ENVR 91
Units/ Hours: 45

This course examines municipal infrastructure management, including distribution systems (pipes, valves, booster facilities, hydrants, and reservoirs) and wastewater collection systems (pipes and pumping stations). Additionally, students are introduced to design concepts for stormwater managment (flow calculations and retention pond sizing). An integral component of this course is the understanding of fundamental hydraulics concepts such as flow, pressure, headloss, pipe sizing in both pressurized and gravity fed systems. The planning required for renewal / maintenance of these systems and the development of protection plans for public health and property from water-related disasters are covered. Current and emerging/new technologies in infrastructure management are also discussed.

MATH 147
Units/ Hours: 30

Students will learn the basic concepts required to perform calculations essential in the water/wastewater industry. Subsequently, with these skills, students will be required to solve problems common to the industry. Topics include isolating variables in equations; working with units; hydraulics and flow; dilutions and concentrations; detention time; and mass balance.

ENVR 94
Units/ Hours: 45

Wastewater treatment methodologies are the main focus in this course. This will course will examine the major physical, chemical and biological processes involved in conventional treatment processes. Students will investigate various methods of wastewater treatment such as activated sludge processes, rotating biological contactors, trickling filters and sequencing batch reactors. Students will learn to interpret data to better understand operational processes, and concepts will be expanded through the use of scenario based process examples. Students will also investigate solids removal, handling and treatment and the generation and use of biosolids.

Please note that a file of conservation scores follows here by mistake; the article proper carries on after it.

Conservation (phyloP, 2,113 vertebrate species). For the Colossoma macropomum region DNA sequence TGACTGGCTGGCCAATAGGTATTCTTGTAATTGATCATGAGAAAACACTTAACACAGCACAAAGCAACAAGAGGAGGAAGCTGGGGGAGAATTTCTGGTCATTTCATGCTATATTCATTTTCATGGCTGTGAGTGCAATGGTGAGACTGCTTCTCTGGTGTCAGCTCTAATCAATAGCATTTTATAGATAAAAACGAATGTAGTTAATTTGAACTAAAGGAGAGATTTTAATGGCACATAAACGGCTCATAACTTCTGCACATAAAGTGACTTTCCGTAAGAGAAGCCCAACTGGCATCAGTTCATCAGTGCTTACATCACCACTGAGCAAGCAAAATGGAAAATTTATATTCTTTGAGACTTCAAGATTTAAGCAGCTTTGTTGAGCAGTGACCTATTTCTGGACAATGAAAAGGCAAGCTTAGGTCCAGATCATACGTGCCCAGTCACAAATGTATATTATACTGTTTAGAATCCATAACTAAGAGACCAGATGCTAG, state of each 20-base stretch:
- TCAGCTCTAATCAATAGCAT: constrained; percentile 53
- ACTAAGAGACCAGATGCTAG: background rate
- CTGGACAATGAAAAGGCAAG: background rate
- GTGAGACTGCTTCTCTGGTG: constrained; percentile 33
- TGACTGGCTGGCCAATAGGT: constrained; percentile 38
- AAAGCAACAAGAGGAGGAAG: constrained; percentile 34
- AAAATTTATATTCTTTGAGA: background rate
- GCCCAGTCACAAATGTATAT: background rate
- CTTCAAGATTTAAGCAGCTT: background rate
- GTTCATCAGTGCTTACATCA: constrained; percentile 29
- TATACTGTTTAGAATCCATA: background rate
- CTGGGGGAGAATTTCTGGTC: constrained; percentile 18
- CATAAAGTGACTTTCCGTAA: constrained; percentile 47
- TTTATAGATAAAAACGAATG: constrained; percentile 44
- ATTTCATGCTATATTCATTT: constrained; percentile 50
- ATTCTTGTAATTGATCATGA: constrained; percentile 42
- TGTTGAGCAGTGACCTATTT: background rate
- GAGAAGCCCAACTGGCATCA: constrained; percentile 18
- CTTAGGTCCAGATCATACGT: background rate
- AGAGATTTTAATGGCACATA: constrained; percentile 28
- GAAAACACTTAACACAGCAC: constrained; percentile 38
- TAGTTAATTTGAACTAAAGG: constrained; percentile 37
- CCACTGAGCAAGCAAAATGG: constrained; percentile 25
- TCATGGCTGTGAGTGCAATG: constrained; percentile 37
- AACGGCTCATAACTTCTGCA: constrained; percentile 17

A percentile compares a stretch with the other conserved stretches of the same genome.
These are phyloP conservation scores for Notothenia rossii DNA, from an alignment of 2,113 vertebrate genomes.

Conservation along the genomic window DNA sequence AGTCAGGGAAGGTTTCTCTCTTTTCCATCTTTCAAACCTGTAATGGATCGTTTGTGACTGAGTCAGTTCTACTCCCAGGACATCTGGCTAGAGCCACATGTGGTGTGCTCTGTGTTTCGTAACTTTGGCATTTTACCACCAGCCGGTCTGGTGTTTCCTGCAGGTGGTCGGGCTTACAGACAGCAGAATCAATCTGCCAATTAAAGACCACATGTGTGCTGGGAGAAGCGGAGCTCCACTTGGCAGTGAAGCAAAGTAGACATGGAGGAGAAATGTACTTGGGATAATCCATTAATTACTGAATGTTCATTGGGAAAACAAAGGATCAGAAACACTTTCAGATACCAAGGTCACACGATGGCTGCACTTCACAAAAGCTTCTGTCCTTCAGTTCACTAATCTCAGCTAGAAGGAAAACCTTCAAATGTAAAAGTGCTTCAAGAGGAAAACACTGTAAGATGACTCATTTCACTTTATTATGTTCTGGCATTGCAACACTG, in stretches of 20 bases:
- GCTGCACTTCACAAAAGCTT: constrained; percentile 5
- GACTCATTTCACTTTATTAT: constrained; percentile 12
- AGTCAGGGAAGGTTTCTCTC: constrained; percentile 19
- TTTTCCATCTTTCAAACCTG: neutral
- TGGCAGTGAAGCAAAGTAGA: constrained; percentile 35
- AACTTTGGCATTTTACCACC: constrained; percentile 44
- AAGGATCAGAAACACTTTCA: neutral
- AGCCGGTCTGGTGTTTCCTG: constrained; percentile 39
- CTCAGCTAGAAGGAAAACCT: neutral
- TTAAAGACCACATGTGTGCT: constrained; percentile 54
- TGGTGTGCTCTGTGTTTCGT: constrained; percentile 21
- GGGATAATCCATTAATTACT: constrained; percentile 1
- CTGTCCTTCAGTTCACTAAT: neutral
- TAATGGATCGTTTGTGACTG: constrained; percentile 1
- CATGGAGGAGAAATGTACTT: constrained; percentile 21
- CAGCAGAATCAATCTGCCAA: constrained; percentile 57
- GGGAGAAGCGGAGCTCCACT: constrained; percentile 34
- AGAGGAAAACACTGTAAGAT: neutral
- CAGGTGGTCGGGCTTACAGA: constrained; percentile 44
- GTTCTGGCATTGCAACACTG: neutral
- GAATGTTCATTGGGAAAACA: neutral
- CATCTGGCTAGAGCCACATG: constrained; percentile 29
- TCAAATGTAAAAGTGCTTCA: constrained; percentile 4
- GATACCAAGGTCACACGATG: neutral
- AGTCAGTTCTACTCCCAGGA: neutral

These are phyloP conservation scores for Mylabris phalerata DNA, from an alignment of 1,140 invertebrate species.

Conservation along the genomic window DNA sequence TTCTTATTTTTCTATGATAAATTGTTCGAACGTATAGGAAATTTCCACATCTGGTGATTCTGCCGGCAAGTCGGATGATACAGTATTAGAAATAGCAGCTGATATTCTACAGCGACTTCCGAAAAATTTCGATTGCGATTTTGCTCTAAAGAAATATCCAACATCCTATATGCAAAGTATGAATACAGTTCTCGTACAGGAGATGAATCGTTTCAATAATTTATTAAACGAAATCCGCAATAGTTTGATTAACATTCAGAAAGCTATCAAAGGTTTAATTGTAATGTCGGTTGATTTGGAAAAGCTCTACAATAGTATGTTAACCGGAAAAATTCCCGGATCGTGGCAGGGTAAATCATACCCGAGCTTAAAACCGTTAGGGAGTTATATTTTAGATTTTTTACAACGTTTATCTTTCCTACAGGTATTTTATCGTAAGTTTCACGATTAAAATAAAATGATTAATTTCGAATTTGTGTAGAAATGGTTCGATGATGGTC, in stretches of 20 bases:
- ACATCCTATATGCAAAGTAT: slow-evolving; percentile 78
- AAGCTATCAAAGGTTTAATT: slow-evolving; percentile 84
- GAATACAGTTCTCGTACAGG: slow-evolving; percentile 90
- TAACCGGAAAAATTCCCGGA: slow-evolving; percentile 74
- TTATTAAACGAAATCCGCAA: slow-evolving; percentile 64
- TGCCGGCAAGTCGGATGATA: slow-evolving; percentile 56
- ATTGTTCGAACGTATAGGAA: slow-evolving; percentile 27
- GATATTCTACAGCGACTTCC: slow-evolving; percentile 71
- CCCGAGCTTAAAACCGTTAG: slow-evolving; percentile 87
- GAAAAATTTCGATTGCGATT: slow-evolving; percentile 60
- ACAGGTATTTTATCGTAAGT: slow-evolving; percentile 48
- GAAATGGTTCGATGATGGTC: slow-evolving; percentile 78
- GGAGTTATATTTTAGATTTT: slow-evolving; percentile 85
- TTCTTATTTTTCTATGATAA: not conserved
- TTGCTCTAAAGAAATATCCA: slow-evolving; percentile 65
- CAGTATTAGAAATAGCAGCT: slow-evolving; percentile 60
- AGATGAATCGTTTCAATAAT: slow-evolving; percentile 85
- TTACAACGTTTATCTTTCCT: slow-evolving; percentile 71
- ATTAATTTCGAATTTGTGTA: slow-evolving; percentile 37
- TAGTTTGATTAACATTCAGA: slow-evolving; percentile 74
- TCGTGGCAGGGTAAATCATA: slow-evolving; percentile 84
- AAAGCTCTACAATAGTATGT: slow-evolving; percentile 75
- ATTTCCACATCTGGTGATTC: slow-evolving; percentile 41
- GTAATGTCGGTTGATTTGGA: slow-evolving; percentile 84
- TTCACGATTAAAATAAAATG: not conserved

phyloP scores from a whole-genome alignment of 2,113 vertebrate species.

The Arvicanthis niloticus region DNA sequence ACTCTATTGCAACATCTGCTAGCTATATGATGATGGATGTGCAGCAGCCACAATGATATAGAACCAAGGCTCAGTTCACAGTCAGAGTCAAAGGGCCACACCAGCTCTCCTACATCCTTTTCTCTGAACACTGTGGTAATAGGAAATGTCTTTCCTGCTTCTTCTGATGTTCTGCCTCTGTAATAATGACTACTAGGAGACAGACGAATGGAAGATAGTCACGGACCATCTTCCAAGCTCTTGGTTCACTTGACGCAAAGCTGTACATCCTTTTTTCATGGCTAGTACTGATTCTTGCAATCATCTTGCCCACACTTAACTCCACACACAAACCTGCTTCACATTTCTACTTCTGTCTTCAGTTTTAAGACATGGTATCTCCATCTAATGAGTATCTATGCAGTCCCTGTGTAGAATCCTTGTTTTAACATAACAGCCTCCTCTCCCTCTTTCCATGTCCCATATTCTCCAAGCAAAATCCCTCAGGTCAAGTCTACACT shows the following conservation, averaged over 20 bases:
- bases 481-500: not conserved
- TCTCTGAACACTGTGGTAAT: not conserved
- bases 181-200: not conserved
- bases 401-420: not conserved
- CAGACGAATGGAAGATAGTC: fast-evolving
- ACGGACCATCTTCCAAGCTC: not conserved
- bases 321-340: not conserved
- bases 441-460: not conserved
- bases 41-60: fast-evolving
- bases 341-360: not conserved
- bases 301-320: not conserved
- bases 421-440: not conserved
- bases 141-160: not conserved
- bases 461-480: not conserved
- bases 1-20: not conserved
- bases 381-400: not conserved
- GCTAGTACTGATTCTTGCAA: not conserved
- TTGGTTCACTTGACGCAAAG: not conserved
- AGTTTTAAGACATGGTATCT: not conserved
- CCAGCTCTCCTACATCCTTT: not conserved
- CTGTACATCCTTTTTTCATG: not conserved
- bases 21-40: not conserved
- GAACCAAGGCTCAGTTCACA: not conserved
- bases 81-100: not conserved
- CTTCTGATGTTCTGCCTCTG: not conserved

ENVR 90
Units/ Hours: 45

In this course, students investigate small systems and their configuration, operation, legislation and reporting requirements. The course also provides site specific variations of physical and chemical units of a treatment plant. Point-of- use and point- of-entry and on site systems will be explored.

ENVR 137
Units/ Hours: 45

The focus of this course is to introduce the students to lab skills associated with working in a lab at a wastewater treatment facility. The primary goal is to instruct students in lab procedures in a safe manner, respecting and following established protocols. Specifically, students will learn common procedures including SVI, BOD, Suspended Solids/VSS/TSS, titrations, and jar testing to determine proper chemical dosing.